Maybe you’re taking a long-term trip to catch everything you can, or maybe you’re just planning a brief stay in Auckland, but if you’re going to be in the area, it’s worth checking out the tallest building of the Southern Hemisphere. The Sky Tower sits at 328 meters tall and it’s located right downtown. You’ll find an observation floor at 192 meters and from there you can step out on to the skywalk where you’ll get to march around a narrow metal gangplank.
Safety harnesses are included, of course, but if your legs turn to jelly, there will not be a handrail to grip. This is excellent for any traveler seeking the Kiwi adrenaline experience that they can pass down to their grandchildren.
Get dirty at Mudtopia in Rotorua
Head to Rotorua in December and you’ll finally be able to fulfill your childish desire to get caked in thick mud from head to toe. The three-day “music and mud” festival is held at the outdoor activity center on the North Island.
There’s also a spa with mud facials, mud beauty treatments, and mud massages for some relaxation while you’re there. Wondering why? Rotorua’s mud is known to be packed with restorative minerals hard to find anywhere else. If you want to have some fun, you can also slosh around in an old-fashioned mud pit.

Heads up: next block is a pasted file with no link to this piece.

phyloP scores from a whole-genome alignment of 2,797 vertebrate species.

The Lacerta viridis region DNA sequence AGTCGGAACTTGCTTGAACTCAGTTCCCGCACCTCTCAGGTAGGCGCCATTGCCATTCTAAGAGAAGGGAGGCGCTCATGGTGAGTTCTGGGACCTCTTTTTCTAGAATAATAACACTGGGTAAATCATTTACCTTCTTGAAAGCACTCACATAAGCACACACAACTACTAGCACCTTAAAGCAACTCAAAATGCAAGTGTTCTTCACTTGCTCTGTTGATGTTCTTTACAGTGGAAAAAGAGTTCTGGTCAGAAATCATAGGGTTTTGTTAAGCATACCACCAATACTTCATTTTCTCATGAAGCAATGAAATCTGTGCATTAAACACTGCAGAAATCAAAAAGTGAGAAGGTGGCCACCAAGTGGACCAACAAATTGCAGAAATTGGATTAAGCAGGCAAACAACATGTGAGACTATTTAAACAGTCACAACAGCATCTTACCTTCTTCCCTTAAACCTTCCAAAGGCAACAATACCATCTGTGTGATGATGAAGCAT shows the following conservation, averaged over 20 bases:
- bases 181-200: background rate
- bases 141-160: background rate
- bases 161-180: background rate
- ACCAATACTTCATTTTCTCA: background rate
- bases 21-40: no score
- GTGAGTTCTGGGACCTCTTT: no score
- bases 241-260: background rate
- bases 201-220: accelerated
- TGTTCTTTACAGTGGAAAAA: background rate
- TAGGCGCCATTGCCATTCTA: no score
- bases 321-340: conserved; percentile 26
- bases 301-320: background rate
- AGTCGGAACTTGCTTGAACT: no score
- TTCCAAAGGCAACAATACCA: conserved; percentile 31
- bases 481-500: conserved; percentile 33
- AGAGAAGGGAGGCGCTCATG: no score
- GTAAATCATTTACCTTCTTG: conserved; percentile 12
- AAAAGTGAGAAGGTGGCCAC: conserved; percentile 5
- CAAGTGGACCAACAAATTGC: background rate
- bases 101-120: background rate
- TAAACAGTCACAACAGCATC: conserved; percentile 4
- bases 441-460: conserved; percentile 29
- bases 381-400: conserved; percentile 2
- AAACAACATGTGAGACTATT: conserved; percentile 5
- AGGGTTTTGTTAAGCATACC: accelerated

Catch and cook a rainbow trout at Lake Taupo
Lake Taupo has incredibly clear and warm waters bordered by Tongariro National Park’s snow-crested peaks. Walk, cycle, or canoe around or head onto the water for a trout fishing adventure. Most fishers are lucky to catch one or two, and you can even try out your cutlery skills and sashimi your catch on the boat for lunch. While you’re in the area, make sure you check out the Mine Bay Māori rock carvings.
Invercargill: A museum for both motorheads and fashionistas
You probably wouldn’t have thought that the largest private truck and car museum would be in New Zealand, but the 15,000 square meter chamber known as Bill Richardson Transport World takes the title. It is filled with restored vehicles dating back to the very first one ever made. The exhibitions are also complemented with New Zealand-made Wearable Art. If you are after a motorcycle museum, just head to the Classic Motorcycle Mecca in the city center.
Have you ever visited New Zealand?
The unedited White Island image by Rfleming